Welcome to the 5th blog post in my series of sea glass beach reviews, this week we’re looking at Conwy in North Wales (Morfa Beach).
Referring back to my handy little map, you can see it receives a mention for being a top location and it doesn’t disappoint. More than anything else, it’s a stunning beach and well worth a visit on its own merits so it won’t be a wasted trip even if you don’t find anything.
I stumbled across this location completely by accident. North Wales, Snowdonia in particular, is a long-held favourite of mine and Tom’s because we love hill walking. It just so happened we fancied a change of scene one day, stuck a pin in the map and decided to visit Conwy for a day out. The town itself is fascinating, full of charming shops, curious antiques, nice cakes, a castle and Great Britain's tiniest dwelling.
Strolling round the harbour area, we noticed an awful lot of broken pottery pieces in the sand which got the cogs whirring, obviously. I found a strange piece with the number '13' on it and decided it was a ‘sign’ that there was definitely more to come!
So, we took the short drive to the beach, which literally is minutes from the town, before arriving at a handy free car park. Facilities are limited though, be warned, find a loo and grab provisions before you head out there. But what it lacks in amenities, it makes up for in tranquillity and scenery. The beach is wide, sandy and you can walk along it for a good long way.
You would be forgiven for thinking that there wouldn’t be much on offer on a sandy beach but it doesn’t take long to spot the odd piece of aquamarine glass just lying there on top of the sand. That’s the thing I have noticed about Morfa glass, is the colour of it, beautiful aquas, proper ‘Mermaid’s Tears’.
How Much Glass is at Morfa?
Well, surprisingly, quite a bit, but you have to venture away from the water somewhat towards the back of the beach where the stones are and that’s when you can start cleaning up. Quite literally actually… I found a crisp packet from the 1990s in amongst the shingle! There is also a large amount of fascinating pottery and masonry if you’re into that sort of thing.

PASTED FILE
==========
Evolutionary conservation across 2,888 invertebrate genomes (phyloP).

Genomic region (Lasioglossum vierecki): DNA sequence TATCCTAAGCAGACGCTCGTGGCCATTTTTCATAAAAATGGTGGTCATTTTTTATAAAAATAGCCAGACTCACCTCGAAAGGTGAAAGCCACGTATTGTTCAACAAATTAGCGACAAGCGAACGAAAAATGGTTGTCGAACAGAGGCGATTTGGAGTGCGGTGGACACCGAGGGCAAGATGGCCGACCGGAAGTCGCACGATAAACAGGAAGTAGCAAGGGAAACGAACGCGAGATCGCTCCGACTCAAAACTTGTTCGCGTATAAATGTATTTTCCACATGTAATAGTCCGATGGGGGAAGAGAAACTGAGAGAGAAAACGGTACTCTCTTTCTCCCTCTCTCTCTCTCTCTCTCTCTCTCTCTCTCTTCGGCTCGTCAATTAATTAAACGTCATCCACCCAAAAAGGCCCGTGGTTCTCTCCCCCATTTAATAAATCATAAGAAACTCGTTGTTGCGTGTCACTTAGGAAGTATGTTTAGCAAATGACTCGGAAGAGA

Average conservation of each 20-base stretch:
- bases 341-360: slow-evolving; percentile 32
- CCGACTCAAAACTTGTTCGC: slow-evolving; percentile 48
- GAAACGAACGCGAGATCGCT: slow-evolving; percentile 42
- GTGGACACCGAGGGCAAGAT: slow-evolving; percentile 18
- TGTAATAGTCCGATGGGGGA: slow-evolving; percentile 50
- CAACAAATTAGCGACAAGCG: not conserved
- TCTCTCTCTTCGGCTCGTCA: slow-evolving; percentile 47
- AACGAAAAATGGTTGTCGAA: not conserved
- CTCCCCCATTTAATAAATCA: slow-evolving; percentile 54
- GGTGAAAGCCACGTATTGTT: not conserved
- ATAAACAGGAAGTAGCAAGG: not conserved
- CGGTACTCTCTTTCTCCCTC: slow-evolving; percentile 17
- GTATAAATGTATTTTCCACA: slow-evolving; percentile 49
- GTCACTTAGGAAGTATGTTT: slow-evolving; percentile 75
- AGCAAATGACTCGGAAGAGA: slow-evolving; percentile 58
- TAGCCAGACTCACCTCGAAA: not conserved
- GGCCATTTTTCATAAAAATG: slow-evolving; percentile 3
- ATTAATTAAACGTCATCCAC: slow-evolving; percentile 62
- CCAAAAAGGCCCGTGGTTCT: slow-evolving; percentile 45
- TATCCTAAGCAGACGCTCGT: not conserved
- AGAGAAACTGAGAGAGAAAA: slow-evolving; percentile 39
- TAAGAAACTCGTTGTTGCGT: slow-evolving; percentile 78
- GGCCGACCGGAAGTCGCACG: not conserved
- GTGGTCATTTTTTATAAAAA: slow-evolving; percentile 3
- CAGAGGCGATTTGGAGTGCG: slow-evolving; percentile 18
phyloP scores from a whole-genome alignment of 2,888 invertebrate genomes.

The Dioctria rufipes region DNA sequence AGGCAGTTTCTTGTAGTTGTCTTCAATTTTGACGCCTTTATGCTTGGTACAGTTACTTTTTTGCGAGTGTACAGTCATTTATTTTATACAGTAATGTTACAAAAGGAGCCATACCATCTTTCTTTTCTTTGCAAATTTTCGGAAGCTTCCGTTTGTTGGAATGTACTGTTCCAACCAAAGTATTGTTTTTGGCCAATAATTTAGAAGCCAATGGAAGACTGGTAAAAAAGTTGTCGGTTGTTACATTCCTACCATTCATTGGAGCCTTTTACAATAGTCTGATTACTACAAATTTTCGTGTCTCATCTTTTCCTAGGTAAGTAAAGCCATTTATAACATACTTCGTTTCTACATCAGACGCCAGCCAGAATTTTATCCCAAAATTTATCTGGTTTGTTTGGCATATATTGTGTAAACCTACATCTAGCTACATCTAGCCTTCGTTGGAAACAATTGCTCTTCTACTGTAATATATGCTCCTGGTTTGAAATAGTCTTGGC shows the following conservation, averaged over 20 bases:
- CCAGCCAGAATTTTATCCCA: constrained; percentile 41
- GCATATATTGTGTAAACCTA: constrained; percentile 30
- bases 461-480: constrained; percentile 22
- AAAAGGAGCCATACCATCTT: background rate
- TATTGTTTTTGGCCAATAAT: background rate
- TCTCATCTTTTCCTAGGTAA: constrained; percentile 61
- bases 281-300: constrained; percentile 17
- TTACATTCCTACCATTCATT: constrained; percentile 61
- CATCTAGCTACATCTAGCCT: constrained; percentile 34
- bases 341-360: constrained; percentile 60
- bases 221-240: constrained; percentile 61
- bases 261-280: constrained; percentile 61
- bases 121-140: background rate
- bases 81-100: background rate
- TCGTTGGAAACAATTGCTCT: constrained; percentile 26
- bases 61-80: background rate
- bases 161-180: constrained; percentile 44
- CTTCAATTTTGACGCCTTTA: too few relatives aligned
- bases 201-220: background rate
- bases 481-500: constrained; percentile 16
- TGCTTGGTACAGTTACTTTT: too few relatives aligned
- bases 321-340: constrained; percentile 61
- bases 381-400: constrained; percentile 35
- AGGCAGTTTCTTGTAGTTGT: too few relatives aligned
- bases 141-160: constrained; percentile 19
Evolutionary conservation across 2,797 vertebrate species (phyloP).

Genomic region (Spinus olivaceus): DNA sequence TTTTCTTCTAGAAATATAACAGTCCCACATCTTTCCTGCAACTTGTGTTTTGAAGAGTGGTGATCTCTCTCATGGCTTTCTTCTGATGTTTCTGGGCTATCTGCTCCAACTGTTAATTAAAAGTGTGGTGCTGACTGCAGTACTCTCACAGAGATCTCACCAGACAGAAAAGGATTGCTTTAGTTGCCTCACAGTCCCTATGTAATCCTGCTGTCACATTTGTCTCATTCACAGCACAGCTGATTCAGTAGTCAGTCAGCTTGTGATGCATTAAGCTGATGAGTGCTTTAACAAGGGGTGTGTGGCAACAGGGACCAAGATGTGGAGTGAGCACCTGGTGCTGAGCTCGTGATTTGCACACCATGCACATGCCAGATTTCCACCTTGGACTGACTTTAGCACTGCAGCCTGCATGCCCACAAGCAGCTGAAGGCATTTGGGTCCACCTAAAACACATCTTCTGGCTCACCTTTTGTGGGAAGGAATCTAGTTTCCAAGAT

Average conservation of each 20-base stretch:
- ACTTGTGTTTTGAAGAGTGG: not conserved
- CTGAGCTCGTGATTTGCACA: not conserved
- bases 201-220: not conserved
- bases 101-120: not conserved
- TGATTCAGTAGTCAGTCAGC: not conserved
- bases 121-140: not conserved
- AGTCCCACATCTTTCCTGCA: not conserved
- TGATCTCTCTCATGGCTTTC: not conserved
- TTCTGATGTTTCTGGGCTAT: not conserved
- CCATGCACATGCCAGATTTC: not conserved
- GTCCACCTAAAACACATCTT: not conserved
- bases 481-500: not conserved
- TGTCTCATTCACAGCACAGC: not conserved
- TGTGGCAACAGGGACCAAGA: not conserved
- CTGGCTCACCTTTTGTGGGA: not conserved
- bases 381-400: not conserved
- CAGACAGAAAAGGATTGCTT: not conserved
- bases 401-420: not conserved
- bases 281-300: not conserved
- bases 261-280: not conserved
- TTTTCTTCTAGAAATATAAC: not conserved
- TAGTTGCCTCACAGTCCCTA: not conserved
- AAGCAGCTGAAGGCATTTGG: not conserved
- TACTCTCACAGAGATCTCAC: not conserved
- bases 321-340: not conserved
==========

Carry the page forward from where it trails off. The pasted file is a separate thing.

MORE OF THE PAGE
The thing I will say about the glass is it isn’t smooth like glass I’ve found in other locations, not sharp as such, but not as well tumbled as glass you find on other beaches. I do use it though, due to the gorgeous shades of blue I find there, it makes beautiful water for my bestselling little cottage pennants/bunting which were inspired by my first ever trip to Conwy.
In summary, what are the plus points?
It’s easy to get to if you’re holidaying in Snowdonia and makes a lovely day trip if you fancy a day away from the hills.
The town has many interesting things you can visit and you can easily spend a day milling about, visiting the castle, the shops and having a lovely lunch.
There is enough beachcombing to keep your interest levels and you’ll end up with a decent haul. The beach itself is calm, peaceful and away from the milling crowds you find in other locations.
Check out the miniature houses section of my shop to see more designs inspired by my trip there.